Standing on the porch of a neighboring house, Bill Plumb shook his head as firefighters continued to get a handle on a fire that tore through the Edgewood Yacht Club early Wednesday morning.
“It’s a piece of history,” he said yesterday morning, the wooden shingled structure still smoking, as flames flared from hot spots underneath the building.
At approximately 3:40 a.m., the Cranston Fire Department was alerted of the blaze, which they believe began in the southeast corner of the building near the dining room. How long the fire had been going is unclear, though it was the club’s internal alarm system that brought CFD to the scene.
“It was at the height of the storm,” said Fire Chief James Gumbley.
First responders entered the building to start an internal attack, but were pushed back due to the severity of the blaze. Resorting to defensive firefighting tactics, they moved firefighters back. There is no reason to believe that anyone was inside the building at the time.
Plumb left the club around 9 p.m. Tuesday after spending several hours rearranging plaques in the interior of the building. Several others remained in the building when he left, but he was confident no one had spent the night there.
During the early morning hours on Wednesday, firefighters were concerned that embers could pose a threat to neighboring homes.
“We were concerned about those houses way up on the hill over there,” Gumbley said. “Luckily all the exposures were well protected.”
Surrounding homes, docks, and all of the Edgewood boats were untouched by the fire. Six Cranston trucks responded Wednesday, as well as two from Warwick and others from Johnston and West Warwick. At the same time that Cranston called for mutual aid from neighboring communities, they called in fireboats from Warwick and East Providence. Low tide forced the fireboats back, but they were in the process of moving back toward the Shaw Avenue edifice after 10 a.m. as the tide returned.
“They were here and they were a great asset,” Gumbley said of the fireboats. “We were focused on land based efforts today.”
By 8 a.m., Gumbley said the fire was under control. At 10 a.m., though, hoses remained pointed at the building. After the boats were forced to push back, firefighters could only position themselves at the front of the building, as the other three sides are surrounded by water.
“Everything was against us; the weather was against us, the access was against us – even the structure itself was against us,” Gumbley said.
He was referring to the construction of the building. The all-wooden structure burned quickly in the early morning hours.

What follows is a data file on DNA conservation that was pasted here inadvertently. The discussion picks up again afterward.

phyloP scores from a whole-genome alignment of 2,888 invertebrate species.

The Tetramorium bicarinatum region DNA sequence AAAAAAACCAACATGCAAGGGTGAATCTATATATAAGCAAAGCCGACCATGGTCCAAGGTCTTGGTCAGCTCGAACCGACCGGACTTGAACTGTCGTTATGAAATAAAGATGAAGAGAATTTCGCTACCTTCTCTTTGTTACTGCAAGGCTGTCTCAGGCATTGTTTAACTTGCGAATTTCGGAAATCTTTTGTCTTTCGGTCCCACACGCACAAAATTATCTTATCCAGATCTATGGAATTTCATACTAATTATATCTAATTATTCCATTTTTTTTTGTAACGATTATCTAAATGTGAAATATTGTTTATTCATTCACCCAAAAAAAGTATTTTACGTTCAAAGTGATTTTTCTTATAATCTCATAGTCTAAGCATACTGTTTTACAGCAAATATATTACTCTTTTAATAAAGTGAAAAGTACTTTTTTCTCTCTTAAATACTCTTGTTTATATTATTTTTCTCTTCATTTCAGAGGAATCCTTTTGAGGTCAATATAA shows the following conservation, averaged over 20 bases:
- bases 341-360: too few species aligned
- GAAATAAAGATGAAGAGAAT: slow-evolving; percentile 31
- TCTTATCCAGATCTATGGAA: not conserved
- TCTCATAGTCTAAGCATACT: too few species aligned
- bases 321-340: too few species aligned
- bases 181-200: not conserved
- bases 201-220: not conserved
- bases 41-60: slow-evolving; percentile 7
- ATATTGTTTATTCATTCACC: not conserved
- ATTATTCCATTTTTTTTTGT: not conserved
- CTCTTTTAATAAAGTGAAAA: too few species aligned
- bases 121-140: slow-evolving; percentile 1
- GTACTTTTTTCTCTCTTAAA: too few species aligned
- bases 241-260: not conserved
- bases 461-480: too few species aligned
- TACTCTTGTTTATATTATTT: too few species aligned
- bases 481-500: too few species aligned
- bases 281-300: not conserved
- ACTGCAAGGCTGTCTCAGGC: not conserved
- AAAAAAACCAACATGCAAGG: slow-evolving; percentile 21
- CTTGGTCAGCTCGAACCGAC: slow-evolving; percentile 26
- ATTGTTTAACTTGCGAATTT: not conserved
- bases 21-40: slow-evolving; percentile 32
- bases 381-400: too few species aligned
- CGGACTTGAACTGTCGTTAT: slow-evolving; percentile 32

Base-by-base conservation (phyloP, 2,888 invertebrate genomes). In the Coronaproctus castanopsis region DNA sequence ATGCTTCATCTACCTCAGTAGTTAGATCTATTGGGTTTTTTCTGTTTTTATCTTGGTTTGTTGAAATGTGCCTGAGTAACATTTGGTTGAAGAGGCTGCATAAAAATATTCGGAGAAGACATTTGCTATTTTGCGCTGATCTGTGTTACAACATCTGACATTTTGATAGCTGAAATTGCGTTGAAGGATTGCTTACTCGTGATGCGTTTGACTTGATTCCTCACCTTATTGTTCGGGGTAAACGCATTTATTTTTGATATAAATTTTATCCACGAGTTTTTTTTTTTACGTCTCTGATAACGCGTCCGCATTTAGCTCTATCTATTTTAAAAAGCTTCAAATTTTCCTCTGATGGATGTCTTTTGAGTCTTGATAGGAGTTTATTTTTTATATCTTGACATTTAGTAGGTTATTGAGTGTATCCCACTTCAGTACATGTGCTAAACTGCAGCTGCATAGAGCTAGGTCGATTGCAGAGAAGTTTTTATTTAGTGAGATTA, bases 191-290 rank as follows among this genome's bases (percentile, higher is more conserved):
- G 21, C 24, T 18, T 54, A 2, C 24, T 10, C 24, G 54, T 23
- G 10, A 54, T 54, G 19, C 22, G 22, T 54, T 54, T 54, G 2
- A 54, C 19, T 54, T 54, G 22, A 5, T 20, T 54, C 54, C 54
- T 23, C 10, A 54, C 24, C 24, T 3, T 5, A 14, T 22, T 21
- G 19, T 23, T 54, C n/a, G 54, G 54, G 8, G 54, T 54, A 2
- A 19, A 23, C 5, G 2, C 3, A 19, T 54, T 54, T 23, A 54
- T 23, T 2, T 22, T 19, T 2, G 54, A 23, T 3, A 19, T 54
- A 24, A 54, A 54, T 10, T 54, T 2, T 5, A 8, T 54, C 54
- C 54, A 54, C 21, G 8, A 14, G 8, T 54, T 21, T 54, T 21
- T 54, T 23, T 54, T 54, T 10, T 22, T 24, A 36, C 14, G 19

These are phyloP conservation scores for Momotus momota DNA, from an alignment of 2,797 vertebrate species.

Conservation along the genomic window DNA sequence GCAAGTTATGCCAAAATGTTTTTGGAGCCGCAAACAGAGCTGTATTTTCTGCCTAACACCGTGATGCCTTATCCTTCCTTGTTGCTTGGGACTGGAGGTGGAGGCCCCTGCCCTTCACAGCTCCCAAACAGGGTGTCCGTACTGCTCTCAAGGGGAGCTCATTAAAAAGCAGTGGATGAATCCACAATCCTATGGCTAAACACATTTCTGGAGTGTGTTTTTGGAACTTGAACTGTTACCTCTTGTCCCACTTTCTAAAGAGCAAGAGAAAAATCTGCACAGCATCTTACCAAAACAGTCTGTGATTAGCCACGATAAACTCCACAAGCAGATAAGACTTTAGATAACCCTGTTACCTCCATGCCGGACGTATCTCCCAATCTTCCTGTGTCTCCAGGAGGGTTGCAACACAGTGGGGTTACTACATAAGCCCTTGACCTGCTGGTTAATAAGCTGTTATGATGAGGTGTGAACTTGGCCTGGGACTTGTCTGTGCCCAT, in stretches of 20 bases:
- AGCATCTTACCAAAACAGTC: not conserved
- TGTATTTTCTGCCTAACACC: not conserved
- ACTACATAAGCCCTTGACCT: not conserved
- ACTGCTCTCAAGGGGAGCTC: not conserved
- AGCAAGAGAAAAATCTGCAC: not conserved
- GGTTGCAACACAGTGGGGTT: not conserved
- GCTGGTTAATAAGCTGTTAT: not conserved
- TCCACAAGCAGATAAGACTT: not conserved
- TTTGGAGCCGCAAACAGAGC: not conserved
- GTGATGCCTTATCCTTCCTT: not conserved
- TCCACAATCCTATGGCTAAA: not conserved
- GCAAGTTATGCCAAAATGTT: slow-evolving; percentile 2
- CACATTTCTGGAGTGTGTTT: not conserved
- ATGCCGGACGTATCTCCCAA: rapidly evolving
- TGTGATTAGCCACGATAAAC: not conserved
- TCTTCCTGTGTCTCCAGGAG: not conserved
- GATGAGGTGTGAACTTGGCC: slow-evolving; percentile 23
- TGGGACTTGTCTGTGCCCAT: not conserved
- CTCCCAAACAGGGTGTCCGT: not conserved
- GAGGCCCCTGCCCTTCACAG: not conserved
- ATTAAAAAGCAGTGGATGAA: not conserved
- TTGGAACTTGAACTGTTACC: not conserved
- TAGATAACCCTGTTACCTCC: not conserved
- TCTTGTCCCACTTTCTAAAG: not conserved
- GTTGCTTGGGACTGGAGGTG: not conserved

Firefighters were particularly concerned with the walkway to the building, which appeared to be in relatively good condition. Without that entrance, entering the building would prove particularly difficult.
“It’s under control; it’s not going anywhere,” Gumbley said at that point in the morning, adding, “It’s way too early to talk about cause. They haven’t even started the investigation yet.”
As the situation came under control, it was the historic repercussions that had Gumbley and others sobered.
“It’s very sad because it’s an icon in the City of Cranston,” Gumbley said.
According to Plumb, the Edgewood Yacht Club was founded in 1889 and incorporated in 1902. A fire in 1908 destroyed the original building – a fate that its successor appears to have met. The current structure was built in 1908.
When commodore Jeff Lanphear awakened Plumb around 5 a.m., his worst fears were confirmed. A devastating fire has been something he has worried about all his life.
The Plumb family’s roots at the Yacht Club run deep, as his grandfather, his father and Bill Plumb himself, have all served as commodores.
“It’s very emotional,” he said, his voice cracking. “It’s tough for me to talk about because it’s been my life.”
Still, he was confident that Edgewood would rebuild.
“Of course,” he said, “we’re going to try.”
Curt Spalding, who became involved with the club in 1988 and ran the sailing school up until last year, shared that optimism. The sailing school celebrated its 50th anniversary last year, and with the 23 boats or so untouched by the fire, he says it will continue on.
“Our infrastructure, our boats, are there so we will be in operation this summer we just have to sort out how,” he said. “We’re a real institution down here. Losing the club is a huge blow, but I’m sure Edgewood Yacht Club and Edgewood Sailing School will be operating this summer. We just won’t have our beautiful building to operate from.”